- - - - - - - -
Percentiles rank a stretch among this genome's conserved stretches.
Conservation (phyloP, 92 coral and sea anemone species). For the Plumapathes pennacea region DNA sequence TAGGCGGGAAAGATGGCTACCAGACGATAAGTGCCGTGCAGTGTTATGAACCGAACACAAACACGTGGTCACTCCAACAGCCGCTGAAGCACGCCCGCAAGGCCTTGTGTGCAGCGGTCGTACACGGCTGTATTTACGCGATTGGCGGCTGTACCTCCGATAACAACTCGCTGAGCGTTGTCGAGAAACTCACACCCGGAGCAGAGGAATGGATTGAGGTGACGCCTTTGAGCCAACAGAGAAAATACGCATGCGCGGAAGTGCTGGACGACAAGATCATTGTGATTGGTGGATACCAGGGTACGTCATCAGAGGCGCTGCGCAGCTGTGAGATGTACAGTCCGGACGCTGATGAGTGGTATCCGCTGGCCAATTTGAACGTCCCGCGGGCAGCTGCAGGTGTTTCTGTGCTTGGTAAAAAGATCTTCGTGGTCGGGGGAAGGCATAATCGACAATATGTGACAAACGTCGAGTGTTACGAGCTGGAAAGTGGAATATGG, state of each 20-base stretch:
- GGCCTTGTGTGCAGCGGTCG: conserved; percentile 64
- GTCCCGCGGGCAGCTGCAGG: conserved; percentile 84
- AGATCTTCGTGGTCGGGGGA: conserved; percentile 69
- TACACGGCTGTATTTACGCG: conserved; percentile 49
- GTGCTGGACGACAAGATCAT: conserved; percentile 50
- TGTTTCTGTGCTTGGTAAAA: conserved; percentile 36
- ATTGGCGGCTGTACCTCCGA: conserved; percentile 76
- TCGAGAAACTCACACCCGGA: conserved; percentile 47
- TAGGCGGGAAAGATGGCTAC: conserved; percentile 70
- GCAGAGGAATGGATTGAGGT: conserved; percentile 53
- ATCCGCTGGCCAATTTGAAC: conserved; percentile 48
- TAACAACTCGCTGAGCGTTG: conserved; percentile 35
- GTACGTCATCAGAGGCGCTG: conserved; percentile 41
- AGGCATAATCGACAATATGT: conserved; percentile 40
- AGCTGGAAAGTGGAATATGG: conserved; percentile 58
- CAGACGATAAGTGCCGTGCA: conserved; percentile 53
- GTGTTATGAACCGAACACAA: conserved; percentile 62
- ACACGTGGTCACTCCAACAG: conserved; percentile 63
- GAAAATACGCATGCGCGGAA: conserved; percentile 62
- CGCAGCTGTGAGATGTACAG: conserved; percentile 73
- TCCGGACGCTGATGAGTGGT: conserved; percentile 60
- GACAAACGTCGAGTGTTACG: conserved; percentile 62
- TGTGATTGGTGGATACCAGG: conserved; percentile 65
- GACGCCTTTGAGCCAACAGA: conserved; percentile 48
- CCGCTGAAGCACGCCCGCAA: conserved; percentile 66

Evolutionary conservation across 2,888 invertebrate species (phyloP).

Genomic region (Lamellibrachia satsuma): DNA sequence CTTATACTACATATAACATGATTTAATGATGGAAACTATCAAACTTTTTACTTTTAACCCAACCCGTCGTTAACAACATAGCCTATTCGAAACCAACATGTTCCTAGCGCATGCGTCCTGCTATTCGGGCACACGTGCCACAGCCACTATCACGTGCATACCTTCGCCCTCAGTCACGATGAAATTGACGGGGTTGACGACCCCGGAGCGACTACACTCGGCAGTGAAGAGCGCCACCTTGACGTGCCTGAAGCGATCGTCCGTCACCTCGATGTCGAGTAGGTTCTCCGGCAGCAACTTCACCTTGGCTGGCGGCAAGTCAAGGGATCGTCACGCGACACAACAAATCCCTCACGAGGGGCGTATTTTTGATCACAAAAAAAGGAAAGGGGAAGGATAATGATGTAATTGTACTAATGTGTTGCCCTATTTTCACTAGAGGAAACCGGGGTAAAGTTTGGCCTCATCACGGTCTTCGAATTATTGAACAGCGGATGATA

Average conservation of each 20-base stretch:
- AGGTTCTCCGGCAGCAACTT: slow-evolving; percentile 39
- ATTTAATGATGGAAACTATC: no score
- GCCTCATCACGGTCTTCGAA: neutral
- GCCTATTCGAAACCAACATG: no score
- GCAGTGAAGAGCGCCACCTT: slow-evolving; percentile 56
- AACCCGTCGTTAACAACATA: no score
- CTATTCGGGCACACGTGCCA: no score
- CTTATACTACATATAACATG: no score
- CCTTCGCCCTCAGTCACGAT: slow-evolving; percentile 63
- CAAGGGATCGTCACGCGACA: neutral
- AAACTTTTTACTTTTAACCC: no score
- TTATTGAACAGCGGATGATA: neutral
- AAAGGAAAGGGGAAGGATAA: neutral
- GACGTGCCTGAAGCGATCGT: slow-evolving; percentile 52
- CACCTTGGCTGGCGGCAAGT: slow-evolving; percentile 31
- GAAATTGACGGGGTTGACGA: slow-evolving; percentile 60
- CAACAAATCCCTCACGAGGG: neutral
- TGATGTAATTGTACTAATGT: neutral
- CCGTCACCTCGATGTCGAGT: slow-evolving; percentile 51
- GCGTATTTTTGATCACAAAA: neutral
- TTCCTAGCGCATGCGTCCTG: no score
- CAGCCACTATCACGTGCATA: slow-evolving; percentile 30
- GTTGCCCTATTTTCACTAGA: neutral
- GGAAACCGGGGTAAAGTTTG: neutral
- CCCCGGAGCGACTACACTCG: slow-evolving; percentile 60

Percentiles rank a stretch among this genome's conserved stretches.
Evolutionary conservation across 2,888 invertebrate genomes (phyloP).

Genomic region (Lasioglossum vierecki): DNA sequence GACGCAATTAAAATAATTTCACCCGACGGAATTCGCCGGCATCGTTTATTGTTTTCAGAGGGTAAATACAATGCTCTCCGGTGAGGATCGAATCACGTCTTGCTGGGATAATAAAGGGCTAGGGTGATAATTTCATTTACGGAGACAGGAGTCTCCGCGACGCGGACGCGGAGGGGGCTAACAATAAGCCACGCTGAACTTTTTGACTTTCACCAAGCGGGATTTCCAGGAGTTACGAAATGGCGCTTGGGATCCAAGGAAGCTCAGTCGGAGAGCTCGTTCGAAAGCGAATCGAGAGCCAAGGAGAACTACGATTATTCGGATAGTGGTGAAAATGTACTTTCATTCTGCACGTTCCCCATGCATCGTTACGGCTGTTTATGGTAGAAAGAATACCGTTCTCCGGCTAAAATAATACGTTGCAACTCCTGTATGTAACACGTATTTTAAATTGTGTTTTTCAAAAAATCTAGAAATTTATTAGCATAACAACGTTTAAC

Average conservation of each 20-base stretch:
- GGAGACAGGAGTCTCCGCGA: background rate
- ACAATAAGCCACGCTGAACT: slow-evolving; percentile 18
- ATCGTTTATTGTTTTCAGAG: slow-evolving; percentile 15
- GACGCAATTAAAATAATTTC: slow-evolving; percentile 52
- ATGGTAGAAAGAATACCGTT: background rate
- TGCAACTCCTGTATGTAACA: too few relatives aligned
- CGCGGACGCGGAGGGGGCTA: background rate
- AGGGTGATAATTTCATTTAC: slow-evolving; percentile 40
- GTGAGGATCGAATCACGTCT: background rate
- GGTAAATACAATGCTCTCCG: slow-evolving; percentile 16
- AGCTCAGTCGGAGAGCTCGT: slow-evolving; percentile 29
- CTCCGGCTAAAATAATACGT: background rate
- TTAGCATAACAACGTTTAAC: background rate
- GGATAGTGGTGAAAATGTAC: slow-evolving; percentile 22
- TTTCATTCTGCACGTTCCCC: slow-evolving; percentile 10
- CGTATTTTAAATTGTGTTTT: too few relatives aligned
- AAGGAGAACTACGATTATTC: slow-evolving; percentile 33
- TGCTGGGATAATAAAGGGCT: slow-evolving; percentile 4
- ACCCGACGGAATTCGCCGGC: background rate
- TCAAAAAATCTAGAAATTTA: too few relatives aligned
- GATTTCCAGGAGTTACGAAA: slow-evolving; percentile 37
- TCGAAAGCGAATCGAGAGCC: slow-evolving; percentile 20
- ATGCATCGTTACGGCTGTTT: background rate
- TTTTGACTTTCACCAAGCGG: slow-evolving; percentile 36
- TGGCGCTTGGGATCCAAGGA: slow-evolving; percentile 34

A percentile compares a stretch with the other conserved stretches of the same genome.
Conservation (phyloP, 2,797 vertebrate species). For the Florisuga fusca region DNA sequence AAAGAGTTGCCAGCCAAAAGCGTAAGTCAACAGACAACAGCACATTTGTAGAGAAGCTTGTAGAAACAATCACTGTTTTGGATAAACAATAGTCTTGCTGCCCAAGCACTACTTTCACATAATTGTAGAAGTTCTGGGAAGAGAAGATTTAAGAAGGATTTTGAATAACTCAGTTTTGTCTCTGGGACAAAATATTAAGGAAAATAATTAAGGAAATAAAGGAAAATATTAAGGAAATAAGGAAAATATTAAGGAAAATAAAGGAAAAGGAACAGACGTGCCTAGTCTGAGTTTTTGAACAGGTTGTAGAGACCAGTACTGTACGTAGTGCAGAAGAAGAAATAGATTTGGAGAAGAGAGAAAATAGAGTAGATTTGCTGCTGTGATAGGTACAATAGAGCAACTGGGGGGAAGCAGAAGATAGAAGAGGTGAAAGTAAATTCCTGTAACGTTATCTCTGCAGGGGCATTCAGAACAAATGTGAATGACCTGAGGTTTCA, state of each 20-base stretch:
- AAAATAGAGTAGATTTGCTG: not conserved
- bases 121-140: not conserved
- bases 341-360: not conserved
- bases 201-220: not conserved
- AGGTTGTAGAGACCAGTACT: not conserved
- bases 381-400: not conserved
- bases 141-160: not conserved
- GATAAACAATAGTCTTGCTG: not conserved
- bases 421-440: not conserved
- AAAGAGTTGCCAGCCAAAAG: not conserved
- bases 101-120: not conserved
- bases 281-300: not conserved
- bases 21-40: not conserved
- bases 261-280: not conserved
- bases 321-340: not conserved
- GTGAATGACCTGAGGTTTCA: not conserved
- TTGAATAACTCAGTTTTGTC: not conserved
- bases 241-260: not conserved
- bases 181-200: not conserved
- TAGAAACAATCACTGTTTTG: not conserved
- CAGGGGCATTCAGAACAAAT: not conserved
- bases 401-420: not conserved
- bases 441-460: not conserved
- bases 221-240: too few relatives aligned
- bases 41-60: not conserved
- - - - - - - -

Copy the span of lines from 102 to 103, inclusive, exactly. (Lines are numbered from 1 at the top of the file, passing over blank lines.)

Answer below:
- GTGAATGACCTGAGGTTTCA: not conserved
- TTGAATAACTCAGTTTTGTC: not conserved